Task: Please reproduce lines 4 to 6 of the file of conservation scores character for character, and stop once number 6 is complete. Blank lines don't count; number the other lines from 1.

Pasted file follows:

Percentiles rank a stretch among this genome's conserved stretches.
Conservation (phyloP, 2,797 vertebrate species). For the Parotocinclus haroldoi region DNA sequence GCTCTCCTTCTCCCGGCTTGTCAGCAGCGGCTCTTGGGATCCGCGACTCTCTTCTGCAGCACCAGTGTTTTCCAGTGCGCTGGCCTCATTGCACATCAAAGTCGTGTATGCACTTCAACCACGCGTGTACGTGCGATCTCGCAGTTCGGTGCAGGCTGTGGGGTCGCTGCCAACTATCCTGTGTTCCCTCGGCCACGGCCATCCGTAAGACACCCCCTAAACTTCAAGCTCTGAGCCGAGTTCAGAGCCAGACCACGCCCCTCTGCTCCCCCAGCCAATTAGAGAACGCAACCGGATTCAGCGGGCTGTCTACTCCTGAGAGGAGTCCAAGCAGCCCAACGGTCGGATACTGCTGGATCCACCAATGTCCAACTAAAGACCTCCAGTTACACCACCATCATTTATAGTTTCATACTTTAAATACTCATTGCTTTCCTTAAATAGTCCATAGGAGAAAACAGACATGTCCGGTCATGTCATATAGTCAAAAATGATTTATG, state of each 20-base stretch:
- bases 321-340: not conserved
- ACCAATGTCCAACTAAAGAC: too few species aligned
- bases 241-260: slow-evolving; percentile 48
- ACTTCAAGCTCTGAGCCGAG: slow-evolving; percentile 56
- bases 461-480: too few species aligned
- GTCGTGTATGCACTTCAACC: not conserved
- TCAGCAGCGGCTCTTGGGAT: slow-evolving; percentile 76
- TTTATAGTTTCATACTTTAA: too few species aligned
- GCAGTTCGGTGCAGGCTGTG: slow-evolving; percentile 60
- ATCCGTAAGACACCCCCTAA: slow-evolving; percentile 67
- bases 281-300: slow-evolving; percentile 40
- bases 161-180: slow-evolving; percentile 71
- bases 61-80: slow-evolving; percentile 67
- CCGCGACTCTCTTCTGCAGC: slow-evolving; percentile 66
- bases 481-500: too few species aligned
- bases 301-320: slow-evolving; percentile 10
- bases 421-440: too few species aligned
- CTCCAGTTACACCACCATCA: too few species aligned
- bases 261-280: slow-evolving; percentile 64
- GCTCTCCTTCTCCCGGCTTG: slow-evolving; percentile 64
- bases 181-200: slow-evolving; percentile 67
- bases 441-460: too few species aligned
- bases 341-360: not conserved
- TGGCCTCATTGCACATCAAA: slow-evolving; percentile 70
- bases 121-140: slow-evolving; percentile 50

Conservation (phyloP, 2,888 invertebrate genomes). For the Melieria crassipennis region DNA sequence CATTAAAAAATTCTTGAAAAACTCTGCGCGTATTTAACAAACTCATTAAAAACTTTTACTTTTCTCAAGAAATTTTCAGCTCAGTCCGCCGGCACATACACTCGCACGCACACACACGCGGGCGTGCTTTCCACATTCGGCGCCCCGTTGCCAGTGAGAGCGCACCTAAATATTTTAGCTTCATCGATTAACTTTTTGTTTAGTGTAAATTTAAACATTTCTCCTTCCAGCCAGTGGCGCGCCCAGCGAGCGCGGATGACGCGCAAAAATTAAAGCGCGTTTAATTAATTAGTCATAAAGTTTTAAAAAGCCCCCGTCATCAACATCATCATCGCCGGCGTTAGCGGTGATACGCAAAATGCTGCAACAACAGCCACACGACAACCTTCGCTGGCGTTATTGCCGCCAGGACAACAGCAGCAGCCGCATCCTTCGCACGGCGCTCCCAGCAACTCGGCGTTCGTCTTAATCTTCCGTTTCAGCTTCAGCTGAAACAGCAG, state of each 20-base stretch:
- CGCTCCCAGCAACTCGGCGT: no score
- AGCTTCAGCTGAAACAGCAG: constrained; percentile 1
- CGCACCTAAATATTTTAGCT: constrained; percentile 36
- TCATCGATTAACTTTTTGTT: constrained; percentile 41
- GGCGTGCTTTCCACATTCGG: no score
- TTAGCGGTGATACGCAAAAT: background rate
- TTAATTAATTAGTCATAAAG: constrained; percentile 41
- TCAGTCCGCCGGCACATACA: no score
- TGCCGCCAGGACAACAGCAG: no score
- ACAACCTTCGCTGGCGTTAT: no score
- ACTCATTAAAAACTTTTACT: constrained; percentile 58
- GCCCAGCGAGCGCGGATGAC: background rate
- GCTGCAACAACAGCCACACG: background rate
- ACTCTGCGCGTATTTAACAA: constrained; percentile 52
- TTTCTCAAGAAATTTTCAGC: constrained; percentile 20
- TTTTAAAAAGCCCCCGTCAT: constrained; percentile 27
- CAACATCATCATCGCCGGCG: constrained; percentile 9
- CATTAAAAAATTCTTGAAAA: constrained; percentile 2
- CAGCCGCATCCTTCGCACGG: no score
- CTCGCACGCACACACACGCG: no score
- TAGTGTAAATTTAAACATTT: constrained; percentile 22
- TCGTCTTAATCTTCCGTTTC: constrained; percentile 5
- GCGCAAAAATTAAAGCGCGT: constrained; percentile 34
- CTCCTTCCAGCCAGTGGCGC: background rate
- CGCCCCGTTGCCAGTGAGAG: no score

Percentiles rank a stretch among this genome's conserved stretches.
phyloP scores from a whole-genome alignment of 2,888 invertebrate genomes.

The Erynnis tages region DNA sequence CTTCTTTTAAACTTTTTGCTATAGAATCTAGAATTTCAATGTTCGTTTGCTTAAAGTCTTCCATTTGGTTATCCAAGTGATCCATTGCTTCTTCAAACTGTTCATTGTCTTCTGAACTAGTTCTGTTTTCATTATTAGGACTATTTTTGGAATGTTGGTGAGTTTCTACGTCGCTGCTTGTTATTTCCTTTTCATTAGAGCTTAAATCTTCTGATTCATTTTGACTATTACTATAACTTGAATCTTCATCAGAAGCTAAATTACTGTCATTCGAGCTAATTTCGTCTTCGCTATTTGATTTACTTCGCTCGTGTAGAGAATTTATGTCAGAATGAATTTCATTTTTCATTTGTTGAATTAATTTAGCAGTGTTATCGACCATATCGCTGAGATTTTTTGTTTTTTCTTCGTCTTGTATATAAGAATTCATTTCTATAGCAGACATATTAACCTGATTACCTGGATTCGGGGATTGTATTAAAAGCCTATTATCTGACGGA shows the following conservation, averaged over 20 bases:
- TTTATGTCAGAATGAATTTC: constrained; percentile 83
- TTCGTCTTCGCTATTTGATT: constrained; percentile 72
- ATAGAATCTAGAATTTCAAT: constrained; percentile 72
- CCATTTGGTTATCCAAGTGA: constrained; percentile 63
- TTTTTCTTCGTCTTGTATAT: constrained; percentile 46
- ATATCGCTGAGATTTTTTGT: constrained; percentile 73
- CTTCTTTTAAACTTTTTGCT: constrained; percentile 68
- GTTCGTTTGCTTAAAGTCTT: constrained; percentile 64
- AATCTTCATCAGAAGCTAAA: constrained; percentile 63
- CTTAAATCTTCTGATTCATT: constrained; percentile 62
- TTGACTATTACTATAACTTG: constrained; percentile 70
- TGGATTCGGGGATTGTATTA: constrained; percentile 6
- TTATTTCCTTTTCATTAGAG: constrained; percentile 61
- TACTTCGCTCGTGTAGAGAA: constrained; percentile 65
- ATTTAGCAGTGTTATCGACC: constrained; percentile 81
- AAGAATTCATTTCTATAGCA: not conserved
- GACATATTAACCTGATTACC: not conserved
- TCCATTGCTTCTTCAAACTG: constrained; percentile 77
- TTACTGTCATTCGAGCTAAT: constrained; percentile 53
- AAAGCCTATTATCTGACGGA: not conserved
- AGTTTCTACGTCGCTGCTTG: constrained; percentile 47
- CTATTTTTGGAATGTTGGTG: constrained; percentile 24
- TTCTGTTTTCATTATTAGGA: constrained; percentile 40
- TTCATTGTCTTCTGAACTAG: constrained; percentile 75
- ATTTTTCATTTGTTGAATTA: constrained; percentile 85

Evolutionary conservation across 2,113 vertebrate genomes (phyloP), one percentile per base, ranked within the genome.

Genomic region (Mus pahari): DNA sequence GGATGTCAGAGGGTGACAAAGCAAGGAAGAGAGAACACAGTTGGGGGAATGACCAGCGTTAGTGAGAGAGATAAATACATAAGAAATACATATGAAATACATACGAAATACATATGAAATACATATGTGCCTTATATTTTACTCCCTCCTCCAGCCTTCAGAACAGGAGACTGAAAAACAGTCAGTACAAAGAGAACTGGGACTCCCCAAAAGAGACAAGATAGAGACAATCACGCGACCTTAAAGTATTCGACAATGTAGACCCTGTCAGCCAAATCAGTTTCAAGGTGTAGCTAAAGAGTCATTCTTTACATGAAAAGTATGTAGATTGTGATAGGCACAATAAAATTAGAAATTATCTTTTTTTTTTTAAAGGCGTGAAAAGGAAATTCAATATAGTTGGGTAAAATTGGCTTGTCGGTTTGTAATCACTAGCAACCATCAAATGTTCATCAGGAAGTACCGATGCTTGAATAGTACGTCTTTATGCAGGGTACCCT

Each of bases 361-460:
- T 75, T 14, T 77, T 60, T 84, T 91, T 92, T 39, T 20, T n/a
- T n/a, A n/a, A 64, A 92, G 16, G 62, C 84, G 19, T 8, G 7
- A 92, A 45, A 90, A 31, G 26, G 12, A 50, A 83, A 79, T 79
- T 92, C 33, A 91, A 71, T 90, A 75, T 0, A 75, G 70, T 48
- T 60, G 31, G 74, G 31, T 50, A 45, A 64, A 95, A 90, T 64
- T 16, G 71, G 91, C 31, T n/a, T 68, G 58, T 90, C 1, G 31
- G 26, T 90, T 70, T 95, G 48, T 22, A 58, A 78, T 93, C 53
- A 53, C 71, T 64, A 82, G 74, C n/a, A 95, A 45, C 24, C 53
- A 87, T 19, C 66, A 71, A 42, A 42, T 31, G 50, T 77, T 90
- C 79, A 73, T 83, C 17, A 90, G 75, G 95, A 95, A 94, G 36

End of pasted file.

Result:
- ACCAATGTCCAACTAAAGAC: too few species aligned
- bases 241-260: slow-evolving; percentile 48
- ACTTCAAGCTCTGAGCCGAG: slow-evolving; percentile 56